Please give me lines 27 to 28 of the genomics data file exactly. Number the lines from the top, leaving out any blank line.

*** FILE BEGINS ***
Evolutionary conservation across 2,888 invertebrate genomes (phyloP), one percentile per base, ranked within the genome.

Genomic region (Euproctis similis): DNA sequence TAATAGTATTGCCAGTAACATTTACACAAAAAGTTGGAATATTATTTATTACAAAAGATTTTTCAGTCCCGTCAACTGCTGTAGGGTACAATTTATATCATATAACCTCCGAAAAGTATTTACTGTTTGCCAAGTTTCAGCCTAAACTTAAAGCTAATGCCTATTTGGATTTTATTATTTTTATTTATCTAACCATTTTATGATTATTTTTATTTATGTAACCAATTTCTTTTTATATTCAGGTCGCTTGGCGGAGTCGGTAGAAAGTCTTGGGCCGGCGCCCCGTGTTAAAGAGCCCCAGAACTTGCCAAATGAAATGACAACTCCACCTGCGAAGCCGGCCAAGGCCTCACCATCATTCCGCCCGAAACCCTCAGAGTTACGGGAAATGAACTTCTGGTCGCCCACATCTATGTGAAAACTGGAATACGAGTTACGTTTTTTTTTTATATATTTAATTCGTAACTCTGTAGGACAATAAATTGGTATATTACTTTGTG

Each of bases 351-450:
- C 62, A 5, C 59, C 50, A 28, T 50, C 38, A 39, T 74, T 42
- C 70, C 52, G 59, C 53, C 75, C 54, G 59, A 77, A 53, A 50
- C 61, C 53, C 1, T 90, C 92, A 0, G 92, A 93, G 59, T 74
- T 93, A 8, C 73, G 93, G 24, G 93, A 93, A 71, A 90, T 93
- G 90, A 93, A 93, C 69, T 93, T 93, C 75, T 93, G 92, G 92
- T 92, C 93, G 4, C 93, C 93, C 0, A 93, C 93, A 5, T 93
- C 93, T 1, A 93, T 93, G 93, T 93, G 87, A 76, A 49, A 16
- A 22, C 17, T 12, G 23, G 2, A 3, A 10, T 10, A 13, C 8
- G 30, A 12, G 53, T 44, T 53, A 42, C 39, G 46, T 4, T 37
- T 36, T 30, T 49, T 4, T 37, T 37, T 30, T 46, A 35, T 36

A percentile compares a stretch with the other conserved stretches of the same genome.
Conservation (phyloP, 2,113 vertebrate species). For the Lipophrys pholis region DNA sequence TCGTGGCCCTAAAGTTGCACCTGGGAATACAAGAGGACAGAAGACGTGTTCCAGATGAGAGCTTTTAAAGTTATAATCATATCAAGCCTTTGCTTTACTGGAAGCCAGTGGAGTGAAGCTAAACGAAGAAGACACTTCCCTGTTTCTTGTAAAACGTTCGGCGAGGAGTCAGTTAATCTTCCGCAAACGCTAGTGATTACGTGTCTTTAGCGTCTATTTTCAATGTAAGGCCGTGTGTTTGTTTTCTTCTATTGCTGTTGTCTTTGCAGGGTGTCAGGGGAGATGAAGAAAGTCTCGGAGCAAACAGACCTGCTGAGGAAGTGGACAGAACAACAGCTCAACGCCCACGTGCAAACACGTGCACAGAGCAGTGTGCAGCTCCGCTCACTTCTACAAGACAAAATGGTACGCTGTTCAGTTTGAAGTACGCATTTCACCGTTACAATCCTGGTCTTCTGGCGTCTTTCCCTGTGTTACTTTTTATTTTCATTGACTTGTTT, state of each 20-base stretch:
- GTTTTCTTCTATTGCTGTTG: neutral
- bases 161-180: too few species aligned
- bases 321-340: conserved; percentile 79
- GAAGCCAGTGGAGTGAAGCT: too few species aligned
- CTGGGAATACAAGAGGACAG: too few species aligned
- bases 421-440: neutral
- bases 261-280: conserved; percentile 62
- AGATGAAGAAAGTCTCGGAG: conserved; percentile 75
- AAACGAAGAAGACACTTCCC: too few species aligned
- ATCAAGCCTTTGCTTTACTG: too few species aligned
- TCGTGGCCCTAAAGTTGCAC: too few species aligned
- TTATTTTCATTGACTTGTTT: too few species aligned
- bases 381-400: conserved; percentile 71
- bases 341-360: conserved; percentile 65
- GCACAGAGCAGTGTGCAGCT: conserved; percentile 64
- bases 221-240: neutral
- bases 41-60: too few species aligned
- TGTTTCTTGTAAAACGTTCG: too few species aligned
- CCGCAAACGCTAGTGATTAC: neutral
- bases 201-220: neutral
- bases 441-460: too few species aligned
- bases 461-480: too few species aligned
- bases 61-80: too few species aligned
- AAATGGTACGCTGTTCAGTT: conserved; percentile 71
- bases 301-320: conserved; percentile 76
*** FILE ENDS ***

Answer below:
- TTATTTTCATTGACTTGTTT: too few species aligned
- bases 381-400: conserved; percentile 71